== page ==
Chronic disease, in particular, non-insulin-dependent diabetes (NIDDM), is reviewed by K. O’Dea. Although a great deal of attention has been paid to hypotheses on the genetic linkages between NIDDM and population groups, O’Dea documents ample evidence supporting a strong connection between lifestyle factors (diet and physical activity) and the occurrence of NIDDM worldwide. O’Dea makes the point that in affluent countries body mass index (BMI) is higher among low socioeconomic status groups, whereas the reverse is the case in poor countries. The rapid change from poverty to affluencethe case for many emerging countries and population subgroups within poorer countries-may in fact be problematic. There is evidence that the combination of excessive thinness at birth and obesity in adulthood may actually be a high risk factor for NIDDM and associated diseases.
E. Voland and A. Chasiotis explore issues of reproductive success with reference to social class in 18th- and l9th-century rural Germany. Using parish record data, they show evidence that land-holding farmers successfully raised to adulthood more children than landless farm laborer families. Although Voland and Chasiotis depict a static class structure, C.G.N. MascieTaylor challenges this perspective with his review of social and geographic mobility among human populations. He argues that adaptation, genetic, and evolutionary studies must include the notion of social dynamism.
The final 2 chapters address policy implications of health inequality in both economically developing and postindustrial countries. C. Stephens reviews urban health and social inequality in developing countries. She argues that in the past much of development work went toward resolving urban-rural differences in poverty, because urban dwellers were seen as a burden on rural dwellers. There is now increasing recognition of dire poverty within cities and indeed a double burden for city dwellers who suffer from both infectious and chronic diseases. The final chapter, written by Y. Ben-Shlomo and M.G. Marmot, emphasizes 1 of the major themes of the book: Health differentials among human populations are primarily due to social causes, including lack of resources and power. They argue that although social inequality will always exist, health and social policies can reduce inequities.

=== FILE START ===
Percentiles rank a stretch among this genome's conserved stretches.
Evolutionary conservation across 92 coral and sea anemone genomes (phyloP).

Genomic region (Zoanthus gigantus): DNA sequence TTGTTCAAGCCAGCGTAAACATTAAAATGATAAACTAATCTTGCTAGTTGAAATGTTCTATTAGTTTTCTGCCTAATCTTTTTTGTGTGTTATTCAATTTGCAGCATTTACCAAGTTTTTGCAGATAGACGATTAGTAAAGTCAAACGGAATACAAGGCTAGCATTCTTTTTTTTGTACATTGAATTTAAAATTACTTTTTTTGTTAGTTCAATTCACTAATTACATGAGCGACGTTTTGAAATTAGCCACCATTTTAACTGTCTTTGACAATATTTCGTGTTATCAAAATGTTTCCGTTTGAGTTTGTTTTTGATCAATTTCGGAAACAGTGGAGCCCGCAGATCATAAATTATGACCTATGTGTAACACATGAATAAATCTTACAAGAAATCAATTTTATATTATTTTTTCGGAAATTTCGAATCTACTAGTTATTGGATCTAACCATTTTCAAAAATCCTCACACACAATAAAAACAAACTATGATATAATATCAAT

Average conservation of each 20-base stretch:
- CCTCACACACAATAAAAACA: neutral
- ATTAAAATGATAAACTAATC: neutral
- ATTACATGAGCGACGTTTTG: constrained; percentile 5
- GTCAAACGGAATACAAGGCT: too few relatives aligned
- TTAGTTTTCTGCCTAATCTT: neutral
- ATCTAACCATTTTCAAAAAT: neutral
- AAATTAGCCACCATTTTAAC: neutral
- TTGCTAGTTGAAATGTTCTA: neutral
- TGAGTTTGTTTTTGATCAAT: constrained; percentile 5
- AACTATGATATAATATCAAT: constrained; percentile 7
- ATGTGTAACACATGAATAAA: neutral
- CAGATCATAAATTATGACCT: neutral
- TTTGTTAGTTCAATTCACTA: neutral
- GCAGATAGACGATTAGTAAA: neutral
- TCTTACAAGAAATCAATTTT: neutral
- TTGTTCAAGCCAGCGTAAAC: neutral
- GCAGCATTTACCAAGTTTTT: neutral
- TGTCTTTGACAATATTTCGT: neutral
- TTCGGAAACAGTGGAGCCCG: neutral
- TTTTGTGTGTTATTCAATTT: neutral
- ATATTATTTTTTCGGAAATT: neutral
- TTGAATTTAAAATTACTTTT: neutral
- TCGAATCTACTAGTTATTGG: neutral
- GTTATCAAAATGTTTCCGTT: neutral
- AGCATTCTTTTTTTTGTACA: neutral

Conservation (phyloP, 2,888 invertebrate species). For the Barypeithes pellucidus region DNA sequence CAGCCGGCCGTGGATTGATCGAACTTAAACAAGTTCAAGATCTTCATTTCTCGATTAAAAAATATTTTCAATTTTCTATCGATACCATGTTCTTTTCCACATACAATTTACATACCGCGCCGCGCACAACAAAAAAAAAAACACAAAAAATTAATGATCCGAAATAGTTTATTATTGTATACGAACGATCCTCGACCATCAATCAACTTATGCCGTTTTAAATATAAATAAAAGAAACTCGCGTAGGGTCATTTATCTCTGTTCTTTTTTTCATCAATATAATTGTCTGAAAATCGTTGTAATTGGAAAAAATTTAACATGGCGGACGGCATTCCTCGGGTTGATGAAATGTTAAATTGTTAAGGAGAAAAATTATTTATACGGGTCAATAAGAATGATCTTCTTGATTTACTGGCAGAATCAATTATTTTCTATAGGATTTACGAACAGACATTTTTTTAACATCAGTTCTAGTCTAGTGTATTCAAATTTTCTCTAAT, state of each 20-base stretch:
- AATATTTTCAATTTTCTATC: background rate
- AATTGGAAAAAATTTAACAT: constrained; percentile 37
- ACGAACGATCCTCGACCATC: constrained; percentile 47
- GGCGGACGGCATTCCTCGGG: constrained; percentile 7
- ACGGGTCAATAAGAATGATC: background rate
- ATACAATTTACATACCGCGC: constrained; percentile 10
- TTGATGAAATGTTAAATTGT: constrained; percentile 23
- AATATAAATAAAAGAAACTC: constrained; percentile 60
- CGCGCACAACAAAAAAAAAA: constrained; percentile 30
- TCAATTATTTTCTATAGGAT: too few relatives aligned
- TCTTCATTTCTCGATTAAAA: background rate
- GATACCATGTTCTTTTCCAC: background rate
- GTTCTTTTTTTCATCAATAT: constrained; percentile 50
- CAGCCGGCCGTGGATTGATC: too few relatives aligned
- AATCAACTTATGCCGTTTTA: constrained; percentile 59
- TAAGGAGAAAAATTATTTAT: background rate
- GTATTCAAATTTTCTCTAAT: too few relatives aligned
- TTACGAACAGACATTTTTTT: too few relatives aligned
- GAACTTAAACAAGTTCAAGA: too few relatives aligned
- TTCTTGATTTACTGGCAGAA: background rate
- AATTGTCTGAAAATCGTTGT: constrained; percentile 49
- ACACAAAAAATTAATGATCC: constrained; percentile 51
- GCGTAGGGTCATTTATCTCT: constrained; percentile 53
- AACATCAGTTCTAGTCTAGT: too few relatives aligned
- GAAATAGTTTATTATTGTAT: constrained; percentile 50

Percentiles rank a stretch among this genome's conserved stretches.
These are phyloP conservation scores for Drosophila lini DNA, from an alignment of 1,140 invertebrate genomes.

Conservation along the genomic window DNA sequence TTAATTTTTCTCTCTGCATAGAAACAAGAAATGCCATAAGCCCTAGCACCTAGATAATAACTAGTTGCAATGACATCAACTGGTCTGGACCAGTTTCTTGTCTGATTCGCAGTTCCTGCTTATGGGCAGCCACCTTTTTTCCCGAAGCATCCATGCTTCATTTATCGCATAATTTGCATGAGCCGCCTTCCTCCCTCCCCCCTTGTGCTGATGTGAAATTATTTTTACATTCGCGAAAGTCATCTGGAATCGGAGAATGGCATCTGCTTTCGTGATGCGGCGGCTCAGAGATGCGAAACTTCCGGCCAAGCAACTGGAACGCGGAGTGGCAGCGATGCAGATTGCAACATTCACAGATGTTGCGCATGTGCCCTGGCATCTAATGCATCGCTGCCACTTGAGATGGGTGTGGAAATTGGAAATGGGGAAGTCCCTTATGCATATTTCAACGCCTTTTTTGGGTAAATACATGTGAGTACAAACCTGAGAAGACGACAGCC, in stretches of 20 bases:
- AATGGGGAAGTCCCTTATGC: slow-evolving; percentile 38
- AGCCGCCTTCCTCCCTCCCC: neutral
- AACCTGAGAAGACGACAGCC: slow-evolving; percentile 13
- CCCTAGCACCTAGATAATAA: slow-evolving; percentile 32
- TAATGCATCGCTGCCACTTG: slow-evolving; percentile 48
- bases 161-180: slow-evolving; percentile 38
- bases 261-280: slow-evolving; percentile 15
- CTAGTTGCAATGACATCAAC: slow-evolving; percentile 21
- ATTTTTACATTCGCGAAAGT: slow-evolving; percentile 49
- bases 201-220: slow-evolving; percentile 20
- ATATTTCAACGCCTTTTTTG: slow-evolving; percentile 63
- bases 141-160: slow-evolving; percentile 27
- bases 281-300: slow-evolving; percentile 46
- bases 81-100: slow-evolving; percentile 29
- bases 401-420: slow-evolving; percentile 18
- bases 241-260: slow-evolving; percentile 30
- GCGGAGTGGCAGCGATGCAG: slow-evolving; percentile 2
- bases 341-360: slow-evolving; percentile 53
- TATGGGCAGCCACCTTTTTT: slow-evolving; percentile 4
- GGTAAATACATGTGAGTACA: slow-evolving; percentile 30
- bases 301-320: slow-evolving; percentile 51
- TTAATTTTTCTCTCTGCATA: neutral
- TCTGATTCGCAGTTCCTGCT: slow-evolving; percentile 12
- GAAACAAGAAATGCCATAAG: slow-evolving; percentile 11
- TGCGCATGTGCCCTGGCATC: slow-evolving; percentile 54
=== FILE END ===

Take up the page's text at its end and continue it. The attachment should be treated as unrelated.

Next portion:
As with any collection of papers based on a symposium, there is a heterogeneity of ideas and material. The contributors’ sometimes opposing views make for interesting reading. The only disadvantage of this format is the lack of cohesive focus and agreement about the major themes of the book. For example, there is a subtheme about Darwinian fitness as measured by reproductive success. Several of the contributors test the hypothesis of differential reproductive success among human groups according to socioeconomic status. The consequences of this hypothesis, however, are not pursued, although there is some implication that poor people are disadvantaged in terms of Darwinian fitness. Surely, however, this should be linked to the 20thcentury situation in which the poor of the world have the highest rate of reproduction, even when infant mortality is taken into account; it is obvious that the advantage of this state is dubious in terms of wealth and population prosperity. An alternative way of viewing human evolution, however, is presented by M.N. Cohen in his chapter on the emergence of health and social inequalities with population growth in the archeological record. A.H. Bittles and Y.-Y. Chew also demonstrate the complexity of the concept of Darwinian reproductive fitness in the human species. They review the history of eugenics programs and show some evidence of how powerful elites are trying to control subgroups’ fertility through state-legislated fertility policies in contemporary East and Southeast Asia.
Despite the variety of topics in this edited volume, the definition of social inequality refers almost solely to socioeconomic status, perhaps reflecting a 20th-century Western bias in which social class and economic status are considered synonymous. Although ethnic inequality is mentioned briefly in several chapters with regard to minority populations in contemporary postindustrial countries, inequalities resulting from indigenous population status and sex are not addressed at all in the book.
In conclusion, Human Biology and Social Inequality will appeal to a wide range of academicians and health policy makers because of its broad coverage of a variety of topics and issues. As S. Macintyre points out in her overview on social inequalities and health, scholarly interest in this topic has been long-standing yet intermittent and it tends to resurface every once in a while. Human biologists in the 1990s have rediscovered these issues and have raised some provocative and interesting findings that will stimulate and inform future directions in human biological research.
McMaster Institute for Environment and Health